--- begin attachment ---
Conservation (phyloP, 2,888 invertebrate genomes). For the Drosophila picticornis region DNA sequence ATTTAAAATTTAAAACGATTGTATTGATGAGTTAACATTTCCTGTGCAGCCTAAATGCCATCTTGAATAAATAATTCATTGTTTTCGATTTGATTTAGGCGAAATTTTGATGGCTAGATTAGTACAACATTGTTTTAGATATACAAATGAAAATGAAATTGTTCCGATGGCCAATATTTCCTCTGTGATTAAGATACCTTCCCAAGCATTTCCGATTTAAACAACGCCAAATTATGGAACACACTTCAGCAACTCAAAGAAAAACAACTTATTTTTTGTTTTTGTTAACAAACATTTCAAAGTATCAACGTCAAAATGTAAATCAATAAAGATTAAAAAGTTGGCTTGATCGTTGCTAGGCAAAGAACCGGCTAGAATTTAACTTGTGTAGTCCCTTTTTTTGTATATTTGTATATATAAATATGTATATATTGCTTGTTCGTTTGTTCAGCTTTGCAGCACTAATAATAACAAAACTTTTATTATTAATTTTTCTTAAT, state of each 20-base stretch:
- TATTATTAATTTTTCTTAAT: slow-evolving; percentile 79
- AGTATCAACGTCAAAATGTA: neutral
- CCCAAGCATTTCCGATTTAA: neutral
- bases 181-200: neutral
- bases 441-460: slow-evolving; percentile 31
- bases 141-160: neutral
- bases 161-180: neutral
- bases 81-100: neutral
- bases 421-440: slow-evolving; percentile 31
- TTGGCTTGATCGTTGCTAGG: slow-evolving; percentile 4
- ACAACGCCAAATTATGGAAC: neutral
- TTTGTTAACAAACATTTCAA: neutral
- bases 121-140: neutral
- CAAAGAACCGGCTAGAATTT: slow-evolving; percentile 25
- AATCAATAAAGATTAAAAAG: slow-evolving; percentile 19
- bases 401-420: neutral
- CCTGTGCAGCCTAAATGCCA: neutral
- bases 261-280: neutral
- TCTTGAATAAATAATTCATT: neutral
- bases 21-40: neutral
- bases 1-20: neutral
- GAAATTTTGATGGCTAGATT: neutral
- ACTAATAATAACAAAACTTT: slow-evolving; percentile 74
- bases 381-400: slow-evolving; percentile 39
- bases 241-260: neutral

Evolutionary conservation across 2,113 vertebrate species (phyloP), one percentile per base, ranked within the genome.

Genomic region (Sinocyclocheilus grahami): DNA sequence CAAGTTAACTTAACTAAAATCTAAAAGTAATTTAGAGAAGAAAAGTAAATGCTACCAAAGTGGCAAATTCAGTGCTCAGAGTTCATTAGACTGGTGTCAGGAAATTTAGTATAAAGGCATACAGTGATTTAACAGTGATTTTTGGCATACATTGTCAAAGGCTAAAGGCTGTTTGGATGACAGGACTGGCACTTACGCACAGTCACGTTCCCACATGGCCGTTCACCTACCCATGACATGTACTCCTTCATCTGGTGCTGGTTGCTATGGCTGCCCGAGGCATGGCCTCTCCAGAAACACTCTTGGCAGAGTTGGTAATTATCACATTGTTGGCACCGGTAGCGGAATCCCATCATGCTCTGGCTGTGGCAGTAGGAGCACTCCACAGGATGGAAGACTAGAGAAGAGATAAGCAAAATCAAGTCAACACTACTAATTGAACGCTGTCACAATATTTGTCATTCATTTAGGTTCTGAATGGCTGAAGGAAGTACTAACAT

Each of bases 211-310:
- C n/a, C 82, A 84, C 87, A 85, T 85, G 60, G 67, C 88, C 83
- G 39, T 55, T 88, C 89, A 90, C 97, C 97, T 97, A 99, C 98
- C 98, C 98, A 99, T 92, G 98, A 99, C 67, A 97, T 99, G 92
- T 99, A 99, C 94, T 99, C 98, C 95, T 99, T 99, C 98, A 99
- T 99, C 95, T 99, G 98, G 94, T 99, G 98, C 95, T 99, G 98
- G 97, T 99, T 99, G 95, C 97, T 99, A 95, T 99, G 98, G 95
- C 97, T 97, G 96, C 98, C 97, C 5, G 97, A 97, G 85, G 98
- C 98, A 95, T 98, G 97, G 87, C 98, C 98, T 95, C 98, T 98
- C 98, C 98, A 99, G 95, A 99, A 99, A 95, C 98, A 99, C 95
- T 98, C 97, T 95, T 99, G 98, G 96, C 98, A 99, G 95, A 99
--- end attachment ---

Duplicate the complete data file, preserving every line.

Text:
Conservation (phyloP, 2,888 invertebrate genomes). For the Drosophila picticornis region DNA sequence ATTTAAAATTTAAAACGATTGTATTGATGAGTTAACATTTCCTGTGCAGCCTAAATGCCATCTTGAATAAATAATTCATTGTTTTCGATTTGATTTAGGCGAAATTTTGATGGCTAGATTAGTACAACATTGTTTTAGATATACAAATGAAAATGAAATTGTTCCGATGGCCAATATTTCCTCTGTGATTAAGATACCTTCCCAAGCATTTCCGATTTAAACAACGCCAAATTATGGAACACACTTCAGCAACTCAAAGAAAAACAACTTATTTTTTGTTTTTGTTAACAAACATTTCAAAGTATCAACGTCAAAATGTAAATCAATAAAGATTAAAAAGTTGGCTTGATCGTTGCTAGGCAAAGAACCGGCTAGAATTTAACTTGTGTAGTCCCTTTTTTTGTATATTTGTATATATAAATATGTATATATTGCTTGTTCGTTTGTTCAGCTTTGCAGCACTAATAATAACAAAACTTTTATTATTAATTTTTCTTAAT, state of each 20-base stretch:
- TATTATTAATTTTTCTTAAT: slow-evolving; percentile 79
- AGTATCAACGTCAAAATGTA: neutral
- CCCAAGCATTTCCGATTTAA: neutral
- bases 181-200: neutral
- bases 441-460: slow-evolving; percentile 31
- bases 141-160: neutral
- bases 161-180: neutral
- bases 81-100: neutral
- bases 421-440: slow-evolving; percentile 31
- TTGGCTTGATCGTTGCTAGG: slow-evolving; percentile 4
- ACAACGCCAAATTATGGAAC: neutral
- TTTGTTAACAAACATTTCAA: neutral
- bases 121-140: neutral
- CAAAGAACCGGCTAGAATTT: slow-evolving; percentile 25
- AATCAATAAAGATTAAAAAG: slow-evolving; percentile 19
- bases 401-420: neutral
- CCTGTGCAGCCTAAATGCCA: neutral
- bases 261-280: neutral
- TCTTGAATAAATAATTCATT: neutral
- bases 21-40: neutral
- bases 1-20: neutral
- GAAATTTTGATGGCTAGATT: neutral
- ACTAATAATAACAAAACTTT: slow-evolving; percentile 74
- bases 381-400: slow-evolving; percentile 39
- bases 241-260: neutral

Evolutionary conservation across 2,113 vertebrate species (phyloP), one percentile per base, ranked within the genome.

Genomic region (Sinocyclocheilus grahami): DNA sequence CAAGTTAACTTAACTAAAATCTAAAAGTAATTTAGAGAAGAAAAGTAAATGCTACCAAAGTGGCAAATTCAGTGCTCAGAGTTCATTAGACTGGTGTCAGGAAATTTAGTATAAAGGCATACAGTGATTTAACAGTGATTTTTGGCATACATTGTCAAAGGCTAAAGGCTGTTTGGATGACAGGACTGGCACTTACGCACAGTCACGTTCCCACATGGCCGTTCACCTACCCATGACATGTACTCCTTCATCTGGTGCTGGTTGCTATGGCTGCCCGAGGCATGGCCTCTCCAGAAACACTCTTGGCAGAGTTGGTAATTATCACATTGTTGGCACCGGTAGCGGAATCCCATCATGCTCTGGCTGTGGCAGTAGGAGCACTCCACAGGATGGAAGACTAGAGAAGAGATAAGCAAAATCAAGTCAACACTACTAATTGAACGCTGTCACAATATTTGTCATTCATTTAGGTTCTGAATGGCTGAAGGAAGTACTAACAT

Each of bases 211-310:
- C n/a, C 82, A 84, C 87, A 85, T 85, G 60, G 67, C 88, C 83
- G 39, T 55, T 88, C 89, A 90, C 97, C 97, T 97, A 99, C 98
- C 98, C 98, A 99, T 92, G 98, A 99, C 67, A 97, T 99, G 92
- T 99, A 99, C 94, T 99, C 98, C 95, T 99, T 99, C 98, A 99
- T 99, C 95, T 99, G 98, G 94, T 99, G 98, C 95, T 99, G 98
- G 97, T 99, T 99, G 95, C 97, T 99, A 95, T 99, G 98, G 95
- C 97, T 97, G 96, C 98, C 97, C 5, G 97, A 97, G 85, G 98
- C 98, A 95, T 98, G 97, G 87, C 98, C 98, T 95, C 98, T 98
- C 98, C 98, A 99, G 95, A 99, A 99, A 95, C 98, A 99, C 95
- T 98, C 97, T 95, T 99, G 98, G 96, C 98, A 99, G 95, A 99